Rep. Gohmert’s Lawsuit Is Careless, Dangerous, and Necessary

Rep. Gohmert’s Lawsuit Is Careless, Dangerous, and Necessary
Rep. Louie Gohmert (R-Texas) questions Attorney General William Barr who appears before the House Oversight Committee on Capitol Hill in Washington on July 28, 2020. (Matt McClain-Pool/Getty Images)
Dustin Bass
Rep. Louie Gohmert (R-Texas) filed a federal lawsuit (pdf) on Dec. 27 against Vice President Mike Pence in order to give Pence exclusive authority over the electoral votes that will be counted on Jan. 6.

This federal lawsuit embodies the idea that desperate times call for desperate measures. If I felt the suit had any chance of being accepted, I would call the lawsuit dangerous, even deadly to the republic.

What Gohmert is proposing, even demanding (since that’s what lawsuits like these are), is antithetical to the whole republican premise, and I'm not referencing the party. The idea of a republican form of government, which is what we are, is that we're represented by elected officials. We 300-plus million people have dispersed our trust into 538 legislators and one executive (not to mention our state and local officials). Now, whether that trust is misplaced is another matter.

The problem that Gohmert addresses is a very real one. That the Electoral Count Act (ECA) of 1887 (pdf) gives ultimate power over a state’s electoral votes not to Congress or even the state’s legislature, but to its governor. This happens, however, only when more than one slate of electors is issued from a state. Unfortunately, this is the case for seven states this year: Arizona, Georgia, Michigan, New Mexico, Nevada, Pennsylvania, and Wisconsin.

The ECA came about because of the 1876 election between Republican Rutherford B. Hayes and Democrat Samuel J. Tilden.

The similarities between 1876 and 2020 are glaring. By the end of that election, it had all the markings of a landslide victory for Tilden. He had won the popular vote by approximately 250,000 votes and was only one electoral college vote shy of the majority at 184, with four states yet to be called. Those four states―Florida, Louisiana, South Carolina, and Oregon―however, had issued competing slates of electors.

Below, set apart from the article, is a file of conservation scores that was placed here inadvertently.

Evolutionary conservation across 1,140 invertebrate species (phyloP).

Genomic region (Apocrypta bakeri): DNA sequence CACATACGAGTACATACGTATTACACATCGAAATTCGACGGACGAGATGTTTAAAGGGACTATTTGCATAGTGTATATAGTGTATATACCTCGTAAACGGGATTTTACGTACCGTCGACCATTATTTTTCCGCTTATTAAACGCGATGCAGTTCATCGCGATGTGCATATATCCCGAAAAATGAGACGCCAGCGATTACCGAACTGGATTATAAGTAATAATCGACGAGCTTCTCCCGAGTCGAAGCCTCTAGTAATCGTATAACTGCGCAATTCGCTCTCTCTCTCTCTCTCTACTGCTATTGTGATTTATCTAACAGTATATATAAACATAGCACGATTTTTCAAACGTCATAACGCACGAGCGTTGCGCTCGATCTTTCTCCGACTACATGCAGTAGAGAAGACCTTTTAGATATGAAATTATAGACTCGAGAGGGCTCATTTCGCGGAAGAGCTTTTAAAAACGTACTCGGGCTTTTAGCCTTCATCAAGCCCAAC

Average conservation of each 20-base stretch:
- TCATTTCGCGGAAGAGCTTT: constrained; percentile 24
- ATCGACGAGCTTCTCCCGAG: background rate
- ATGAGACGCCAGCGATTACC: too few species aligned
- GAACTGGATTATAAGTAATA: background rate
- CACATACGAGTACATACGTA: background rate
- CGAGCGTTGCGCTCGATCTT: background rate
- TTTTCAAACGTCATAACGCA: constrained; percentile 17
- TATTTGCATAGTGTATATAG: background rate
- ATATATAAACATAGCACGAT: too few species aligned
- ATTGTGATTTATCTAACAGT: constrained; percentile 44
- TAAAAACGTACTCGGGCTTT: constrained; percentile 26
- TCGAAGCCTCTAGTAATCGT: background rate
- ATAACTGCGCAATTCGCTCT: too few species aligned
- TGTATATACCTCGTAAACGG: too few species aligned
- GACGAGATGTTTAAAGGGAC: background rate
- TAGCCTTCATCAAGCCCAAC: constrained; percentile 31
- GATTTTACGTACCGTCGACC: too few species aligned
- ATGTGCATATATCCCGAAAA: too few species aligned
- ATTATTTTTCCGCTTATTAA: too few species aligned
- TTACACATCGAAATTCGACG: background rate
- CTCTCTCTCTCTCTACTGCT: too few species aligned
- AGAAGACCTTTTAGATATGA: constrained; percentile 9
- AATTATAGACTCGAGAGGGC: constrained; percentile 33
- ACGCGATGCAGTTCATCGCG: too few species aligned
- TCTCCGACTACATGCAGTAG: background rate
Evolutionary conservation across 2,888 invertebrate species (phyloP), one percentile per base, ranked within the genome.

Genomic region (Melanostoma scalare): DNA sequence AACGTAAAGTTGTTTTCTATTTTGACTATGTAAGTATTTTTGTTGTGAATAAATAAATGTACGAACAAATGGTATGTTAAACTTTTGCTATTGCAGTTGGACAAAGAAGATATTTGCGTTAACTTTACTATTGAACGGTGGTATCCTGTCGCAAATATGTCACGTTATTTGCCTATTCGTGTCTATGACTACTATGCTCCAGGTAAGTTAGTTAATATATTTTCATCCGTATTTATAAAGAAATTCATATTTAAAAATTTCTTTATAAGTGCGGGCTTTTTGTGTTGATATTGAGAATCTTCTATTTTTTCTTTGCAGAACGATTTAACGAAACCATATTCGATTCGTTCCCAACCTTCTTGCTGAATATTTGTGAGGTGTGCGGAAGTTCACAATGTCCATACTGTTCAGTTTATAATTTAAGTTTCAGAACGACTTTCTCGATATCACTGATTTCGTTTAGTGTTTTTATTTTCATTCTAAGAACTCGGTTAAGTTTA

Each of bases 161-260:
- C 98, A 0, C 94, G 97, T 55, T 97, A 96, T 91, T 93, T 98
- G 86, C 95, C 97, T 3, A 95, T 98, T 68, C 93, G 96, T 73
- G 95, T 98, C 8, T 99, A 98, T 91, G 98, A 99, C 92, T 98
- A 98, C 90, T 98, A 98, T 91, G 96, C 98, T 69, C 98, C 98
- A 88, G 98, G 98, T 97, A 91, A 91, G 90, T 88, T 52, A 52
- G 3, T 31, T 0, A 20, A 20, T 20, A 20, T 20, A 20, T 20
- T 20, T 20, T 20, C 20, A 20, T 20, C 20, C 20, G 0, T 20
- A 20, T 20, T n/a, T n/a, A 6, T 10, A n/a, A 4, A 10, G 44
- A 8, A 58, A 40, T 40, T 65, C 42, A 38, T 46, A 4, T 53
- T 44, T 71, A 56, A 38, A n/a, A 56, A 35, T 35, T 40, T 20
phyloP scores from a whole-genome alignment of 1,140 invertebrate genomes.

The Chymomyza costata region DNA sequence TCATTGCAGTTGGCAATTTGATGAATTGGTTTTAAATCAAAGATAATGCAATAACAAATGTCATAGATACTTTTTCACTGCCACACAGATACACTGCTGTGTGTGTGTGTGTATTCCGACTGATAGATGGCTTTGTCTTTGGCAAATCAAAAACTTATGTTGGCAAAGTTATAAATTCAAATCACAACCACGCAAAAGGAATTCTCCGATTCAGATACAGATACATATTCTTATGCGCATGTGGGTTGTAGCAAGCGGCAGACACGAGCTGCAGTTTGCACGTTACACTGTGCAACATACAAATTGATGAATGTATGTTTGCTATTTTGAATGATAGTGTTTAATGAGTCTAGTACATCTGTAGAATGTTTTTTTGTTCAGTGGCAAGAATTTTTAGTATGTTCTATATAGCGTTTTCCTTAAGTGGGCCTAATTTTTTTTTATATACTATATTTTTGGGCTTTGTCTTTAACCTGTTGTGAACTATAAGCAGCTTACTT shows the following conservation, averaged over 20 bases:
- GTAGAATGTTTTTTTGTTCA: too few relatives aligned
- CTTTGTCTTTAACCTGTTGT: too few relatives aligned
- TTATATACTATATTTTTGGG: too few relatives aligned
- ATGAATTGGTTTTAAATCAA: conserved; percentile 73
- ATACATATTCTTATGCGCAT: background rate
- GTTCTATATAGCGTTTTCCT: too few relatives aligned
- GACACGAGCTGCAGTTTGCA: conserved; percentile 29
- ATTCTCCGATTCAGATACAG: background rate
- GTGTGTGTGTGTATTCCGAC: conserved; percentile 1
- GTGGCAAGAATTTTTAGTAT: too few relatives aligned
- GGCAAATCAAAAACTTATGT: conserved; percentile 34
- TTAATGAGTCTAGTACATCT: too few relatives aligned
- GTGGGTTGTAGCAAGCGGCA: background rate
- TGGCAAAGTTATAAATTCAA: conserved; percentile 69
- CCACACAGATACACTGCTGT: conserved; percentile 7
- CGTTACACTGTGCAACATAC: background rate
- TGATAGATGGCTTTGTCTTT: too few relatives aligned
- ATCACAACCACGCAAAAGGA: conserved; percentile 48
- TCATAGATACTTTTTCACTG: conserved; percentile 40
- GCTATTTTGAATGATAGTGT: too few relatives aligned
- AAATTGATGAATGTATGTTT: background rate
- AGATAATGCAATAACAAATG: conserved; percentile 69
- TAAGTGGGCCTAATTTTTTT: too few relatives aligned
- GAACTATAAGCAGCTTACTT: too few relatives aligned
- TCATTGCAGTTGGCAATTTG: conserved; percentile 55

The first slate to be addressed was Oregon, which had three electoral votes at the time. Hayes won the state by approximately 1,000 votes. The top three vote-getters for the electorate were Republican, but John W. Watts, who received third most, had been a postmaster, which, according to Article II of the U.S. Constitution, excluded him from being an elector. He had actually resigned his position due to this concern, and had done so before the Electoral College met, but after the election had taken place.

Democrats pointed out that Watts being an elector was in direct violation of the Constitution and should be replaced by E.A. Cronin, who had received the fourth most votes. Cronin was a Democrat elector. La Fayette Grover, the Democrat governor of Oregon, certified Cronin as one of the electors.

Cronin’s vote would have given Tilden the presidency. Republicans fought this by claiming Watts had resigned in time, since the Constitution didn’t specify when an elector could not hold an “office of trust or profit under the United States”: before the election or before the Electoral College vote. Republicans also claimed that it wasn't the job of the governor to fill an elector vacancy, but the electors themselves (which the two Republican electors did by reinstating Watts), and that the citizens of Oregon had spoken and that their votes should be represented accordingly. Watts remained an elector. Hayes went from 163 to 166. Tilden remained at 184.

Regarding the other three states―Florida, Louisiana, and South Carolina, which totaled 19 votes―the Democrat-held House and the Republican-held Senate could not agree on which slate of electors to accept. Republicans, similarly enough, also accused the Democrats of cheating while tallying the votes.